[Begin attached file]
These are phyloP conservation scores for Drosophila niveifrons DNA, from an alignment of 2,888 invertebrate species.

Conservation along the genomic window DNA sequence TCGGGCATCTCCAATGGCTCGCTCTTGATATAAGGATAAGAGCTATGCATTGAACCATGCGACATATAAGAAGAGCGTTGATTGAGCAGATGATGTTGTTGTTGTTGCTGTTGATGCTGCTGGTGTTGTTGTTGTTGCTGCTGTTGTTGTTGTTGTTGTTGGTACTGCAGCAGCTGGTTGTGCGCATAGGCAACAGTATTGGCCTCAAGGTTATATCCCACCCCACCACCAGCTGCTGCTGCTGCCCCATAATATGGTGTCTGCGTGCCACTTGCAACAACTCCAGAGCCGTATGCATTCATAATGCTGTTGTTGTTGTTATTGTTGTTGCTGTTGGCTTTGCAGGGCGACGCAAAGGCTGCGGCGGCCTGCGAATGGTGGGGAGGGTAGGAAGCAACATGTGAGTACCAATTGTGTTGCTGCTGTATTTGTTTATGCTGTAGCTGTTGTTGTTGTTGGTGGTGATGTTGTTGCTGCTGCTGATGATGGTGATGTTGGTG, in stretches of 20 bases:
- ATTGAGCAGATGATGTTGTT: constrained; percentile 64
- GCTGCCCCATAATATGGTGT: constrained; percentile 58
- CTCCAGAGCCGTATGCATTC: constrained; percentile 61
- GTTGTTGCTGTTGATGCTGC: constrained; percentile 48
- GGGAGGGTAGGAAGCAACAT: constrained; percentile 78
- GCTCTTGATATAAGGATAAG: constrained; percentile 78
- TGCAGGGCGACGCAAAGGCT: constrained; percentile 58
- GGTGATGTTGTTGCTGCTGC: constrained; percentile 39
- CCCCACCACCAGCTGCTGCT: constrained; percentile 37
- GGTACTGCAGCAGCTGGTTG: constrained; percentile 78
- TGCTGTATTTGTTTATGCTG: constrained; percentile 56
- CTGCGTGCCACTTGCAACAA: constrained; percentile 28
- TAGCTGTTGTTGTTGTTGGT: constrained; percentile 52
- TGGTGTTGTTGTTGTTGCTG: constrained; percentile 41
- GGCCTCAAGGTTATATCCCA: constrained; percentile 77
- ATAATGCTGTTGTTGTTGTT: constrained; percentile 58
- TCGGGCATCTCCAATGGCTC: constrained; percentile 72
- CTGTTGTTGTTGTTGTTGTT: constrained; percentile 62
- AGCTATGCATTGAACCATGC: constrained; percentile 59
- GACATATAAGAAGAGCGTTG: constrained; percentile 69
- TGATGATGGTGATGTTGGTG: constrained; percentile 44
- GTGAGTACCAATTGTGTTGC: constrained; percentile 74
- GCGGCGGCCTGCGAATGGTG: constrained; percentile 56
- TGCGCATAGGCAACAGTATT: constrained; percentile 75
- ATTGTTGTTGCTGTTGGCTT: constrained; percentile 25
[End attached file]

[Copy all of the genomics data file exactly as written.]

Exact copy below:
These are phyloP conservation scores for Drosophila niveifrons DNA, from an alignment of 2,888 invertebrate species.

Conservation along the genomic window DNA sequence TCGGGCATCTCCAATGGCTCGCTCTTGATATAAGGATAAGAGCTATGCATTGAACCATGCGACATATAAGAAGAGCGTTGATTGAGCAGATGATGTTGTTGTTGTTGCTGTTGATGCTGCTGGTGTTGTTGTTGTTGCTGCTGTTGTTGTTGTTGTTGTTGGTACTGCAGCAGCTGGTTGTGCGCATAGGCAACAGTATTGGCCTCAAGGTTATATCCCACCCCACCACCAGCTGCTGCTGCTGCCCCATAATATGGTGTCTGCGTGCCACTTGCAACAACTCCAGAGCCGTATGCATTCATAATGCTGTTGTTGTTGTTATTGTTGTTGCTGTTGGCTTTGCAGGGCGACGCAAAGGCTGCGGCGGCCTGCGAATGGTGGGGAGGGTAGGAAGCAACATGTGAGTACCAATTGTGTTGCTGCTGTATTTGTTTATGCTGTAGCTGTTGTTGTTGTTGGTGGTGATGTTGTTGCTGCTGCTGATGATGGTGATGTTGGTG, in stretches of 20 bases:
- ATTGAGCAGATGATGTTGTT: constrained; percentile 64
- GCTGCCCCATAATATGGTGT: constrained; percentile 58
- CTCCAGAGCCGTATGCATTC: constrained; percentile 61
- GTTGTTGCTGTTGATGCTGC: constrained; percentile 48
- GGGAGGGTAGGAAGCAACAT: constrained; percentile 78
- GCTCTTGATATAAGGATAAG: constrained; percentile 78
- TGCAGGGCGACGCAAAGGCT: constrained; percentile 58
- GGTGATGTTGTTGCTGCTGC: constrained; percentile 39
- CCCCACCACCAGCTGCTGCT: constrained; percentile 37
- GGTACTGCAGCAGCTGGTTG: constrained; percentile 78
- TGCTGTATTTGTTTATGCTG: constrained; percentile 56
- CTGCGTGCCACTTGCAACAA: constrained; percentile 28
- TAGCTGTTGTTGTTGTTGGT: constrained; percentile 52
- TGGTGTTGTTGTTGTTGCTG: constrained; percentile 41
- GGCCTCAAGGTTATATCCCA: constrained; percentile 77
- ATAATGCTGTTGTTGTTGTT: constrained; percentile 58
- TCGGGCATCTCCAATGGCTC: constrained; percentile 72
- CTGTTGTTGTTGTTGTTGTT: constrained; percentile 62
- AGCTATGCATTGAACCATGC: constrained; percentile 59
- GACATATAAGAAGAGCGTTG: constrained; percentile 69
- TGATGATGGTGATGTTGGTG: constrained; percentile 44
- GTGAGTACCAATTGTGTTGC: constrained; percentile 74
- GCGGCGGCCTGCGAATGGTG: constrained; percentile 56
- TGCGCATAGGCAACAGTATT: constrained; percentile 75
- ATTGTTGTTGCTGTTGGCTT: constrained; percentile 25